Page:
St. Patrick Catholic Church
Saint of the Day

January 8

Abo M
Born at Baghdad (Iraq); died at Tbilisi, 786. Abo was a Islamic Arab who as a young man entered the service of a Georgian prince as a perfumer. At Tbilisi (Tiflis) he became convinced of the truth of Christianity, but was afraid to declare himself, for Georgia was then under Islamic rule. When, however, his master had to seek refuge among the Khazars north of the Caspian Sea, Abo accompanied him and was there baptized. In 782 they returned to Tbilisi, and some years later Abo was brought before the Islamic magistrate and charged as a renegade from Islam. He admitted that this was so, and after a short imprisonment he was beheaded. Saint Abo's feast is observed by the Christians of Georgia (Attwater).

Apollinaris of Hierapolis B (RM)
(also known as Apollinaris the Apologist)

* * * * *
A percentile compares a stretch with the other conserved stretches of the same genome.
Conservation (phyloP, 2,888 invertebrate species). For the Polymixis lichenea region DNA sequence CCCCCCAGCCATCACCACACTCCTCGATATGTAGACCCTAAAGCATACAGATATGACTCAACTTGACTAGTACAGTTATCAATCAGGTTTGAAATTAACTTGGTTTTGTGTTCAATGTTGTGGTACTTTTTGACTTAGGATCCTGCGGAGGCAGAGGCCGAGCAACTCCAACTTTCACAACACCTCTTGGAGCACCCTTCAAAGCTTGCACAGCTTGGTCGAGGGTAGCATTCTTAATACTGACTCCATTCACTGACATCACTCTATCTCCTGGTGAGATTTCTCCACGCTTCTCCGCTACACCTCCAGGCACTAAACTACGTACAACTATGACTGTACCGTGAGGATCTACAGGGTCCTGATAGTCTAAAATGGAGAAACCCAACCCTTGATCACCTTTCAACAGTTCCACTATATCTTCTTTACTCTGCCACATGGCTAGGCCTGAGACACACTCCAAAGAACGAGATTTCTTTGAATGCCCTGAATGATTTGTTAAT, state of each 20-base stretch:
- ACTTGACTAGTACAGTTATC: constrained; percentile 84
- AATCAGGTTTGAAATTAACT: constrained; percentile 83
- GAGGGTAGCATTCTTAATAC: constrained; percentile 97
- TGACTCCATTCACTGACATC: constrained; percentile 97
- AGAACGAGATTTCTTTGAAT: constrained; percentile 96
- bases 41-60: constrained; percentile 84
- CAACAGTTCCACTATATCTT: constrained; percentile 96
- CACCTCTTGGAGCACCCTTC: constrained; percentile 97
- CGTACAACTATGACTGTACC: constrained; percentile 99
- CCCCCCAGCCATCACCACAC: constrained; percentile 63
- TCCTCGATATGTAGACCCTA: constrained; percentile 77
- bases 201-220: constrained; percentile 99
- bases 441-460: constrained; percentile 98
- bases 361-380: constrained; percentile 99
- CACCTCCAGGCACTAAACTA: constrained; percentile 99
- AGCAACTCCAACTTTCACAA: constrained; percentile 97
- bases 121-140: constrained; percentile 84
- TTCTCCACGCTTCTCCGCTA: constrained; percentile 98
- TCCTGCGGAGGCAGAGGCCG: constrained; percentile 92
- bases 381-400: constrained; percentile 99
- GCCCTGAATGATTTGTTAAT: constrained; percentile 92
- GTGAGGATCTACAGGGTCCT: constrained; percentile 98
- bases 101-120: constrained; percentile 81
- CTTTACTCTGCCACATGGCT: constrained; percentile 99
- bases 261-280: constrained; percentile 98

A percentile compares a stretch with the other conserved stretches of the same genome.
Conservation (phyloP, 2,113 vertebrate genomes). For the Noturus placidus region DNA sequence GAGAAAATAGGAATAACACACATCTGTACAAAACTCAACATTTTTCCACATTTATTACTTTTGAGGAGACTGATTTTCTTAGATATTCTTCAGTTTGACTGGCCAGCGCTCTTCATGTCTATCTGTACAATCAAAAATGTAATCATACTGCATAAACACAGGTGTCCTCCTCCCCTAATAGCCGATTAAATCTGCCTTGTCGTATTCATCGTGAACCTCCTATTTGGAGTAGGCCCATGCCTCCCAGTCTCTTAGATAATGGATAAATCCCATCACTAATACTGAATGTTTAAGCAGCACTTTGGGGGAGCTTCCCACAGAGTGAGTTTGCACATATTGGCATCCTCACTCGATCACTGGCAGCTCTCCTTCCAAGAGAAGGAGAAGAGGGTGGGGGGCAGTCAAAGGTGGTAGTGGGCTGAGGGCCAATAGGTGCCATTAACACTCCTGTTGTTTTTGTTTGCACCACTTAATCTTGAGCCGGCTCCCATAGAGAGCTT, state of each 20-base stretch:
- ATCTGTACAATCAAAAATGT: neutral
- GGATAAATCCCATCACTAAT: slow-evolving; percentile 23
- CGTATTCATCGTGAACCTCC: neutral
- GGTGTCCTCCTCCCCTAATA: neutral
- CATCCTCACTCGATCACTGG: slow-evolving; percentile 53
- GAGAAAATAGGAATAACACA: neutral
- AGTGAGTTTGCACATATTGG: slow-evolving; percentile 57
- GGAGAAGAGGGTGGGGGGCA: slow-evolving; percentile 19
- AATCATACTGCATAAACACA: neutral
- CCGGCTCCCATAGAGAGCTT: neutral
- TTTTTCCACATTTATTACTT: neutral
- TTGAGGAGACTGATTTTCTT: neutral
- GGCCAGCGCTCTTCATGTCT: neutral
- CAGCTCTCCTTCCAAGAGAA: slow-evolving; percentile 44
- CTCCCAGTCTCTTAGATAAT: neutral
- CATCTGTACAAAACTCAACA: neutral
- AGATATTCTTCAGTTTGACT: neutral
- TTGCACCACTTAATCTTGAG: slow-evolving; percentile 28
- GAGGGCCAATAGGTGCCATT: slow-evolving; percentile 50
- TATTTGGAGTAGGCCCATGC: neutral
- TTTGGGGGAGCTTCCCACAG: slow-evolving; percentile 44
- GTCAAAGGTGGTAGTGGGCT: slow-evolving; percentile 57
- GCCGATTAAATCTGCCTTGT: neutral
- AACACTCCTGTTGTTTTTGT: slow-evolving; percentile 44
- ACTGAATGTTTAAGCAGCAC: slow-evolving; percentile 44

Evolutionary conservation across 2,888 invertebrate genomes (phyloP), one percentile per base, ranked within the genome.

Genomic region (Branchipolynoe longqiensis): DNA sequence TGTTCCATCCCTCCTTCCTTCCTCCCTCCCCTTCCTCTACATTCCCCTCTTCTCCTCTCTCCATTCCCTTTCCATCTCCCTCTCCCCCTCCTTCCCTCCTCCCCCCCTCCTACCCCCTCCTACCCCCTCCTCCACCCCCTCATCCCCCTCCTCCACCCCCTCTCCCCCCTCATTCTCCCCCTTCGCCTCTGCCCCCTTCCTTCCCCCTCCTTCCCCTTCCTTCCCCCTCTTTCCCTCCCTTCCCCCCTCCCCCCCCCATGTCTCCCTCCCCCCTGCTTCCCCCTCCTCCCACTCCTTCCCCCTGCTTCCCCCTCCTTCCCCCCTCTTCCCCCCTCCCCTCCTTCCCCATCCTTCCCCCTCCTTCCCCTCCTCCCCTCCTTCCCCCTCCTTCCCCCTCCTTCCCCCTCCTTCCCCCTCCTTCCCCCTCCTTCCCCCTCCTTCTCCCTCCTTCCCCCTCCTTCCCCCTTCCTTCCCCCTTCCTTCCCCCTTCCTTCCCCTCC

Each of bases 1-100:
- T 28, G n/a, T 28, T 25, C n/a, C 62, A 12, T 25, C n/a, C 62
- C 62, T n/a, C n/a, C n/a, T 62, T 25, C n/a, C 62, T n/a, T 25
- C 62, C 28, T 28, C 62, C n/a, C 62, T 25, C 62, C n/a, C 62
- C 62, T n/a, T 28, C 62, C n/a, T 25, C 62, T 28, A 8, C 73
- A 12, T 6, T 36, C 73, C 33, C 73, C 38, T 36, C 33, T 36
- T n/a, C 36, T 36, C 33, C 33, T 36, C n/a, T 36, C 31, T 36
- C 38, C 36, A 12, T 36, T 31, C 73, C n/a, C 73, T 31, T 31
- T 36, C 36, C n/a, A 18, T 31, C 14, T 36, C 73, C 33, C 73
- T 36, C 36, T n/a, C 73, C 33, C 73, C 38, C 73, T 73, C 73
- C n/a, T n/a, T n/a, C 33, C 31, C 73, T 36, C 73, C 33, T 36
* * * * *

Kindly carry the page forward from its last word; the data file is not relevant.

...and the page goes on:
Died c. 180. Claudius Apollinaris, bishop of Hierapolis in Phrygia, was an outstanding Christian teacher of the second century. He wrote defenses of the Catholic faith against many errors, including those of the Encratites and the Montanists. His most famous work, The Apology, was written to the Emperor Marcus Aurelius about 175. In it he described a miracle that had brought victory to the emperor in Germany when his army was surrounded by Quadi in Moravia and threatened with annihilation--a miracle ascribed by Apollinaris to the prayers of the 12th Legion, which was mainly Christian. Apollinaris's enumeration of the great benefit Christianity gave to Roman society, and request that the emperor not anger God by punishing such distinguished subjects, resulted in an imperial edict forbidding the denunciation of Christians for their religion. Unfortunately, none of his writing has survived (Benedictines, Delaney, Encyclopedia).

Athelm, OSB B (PC)
(also known as Atheim)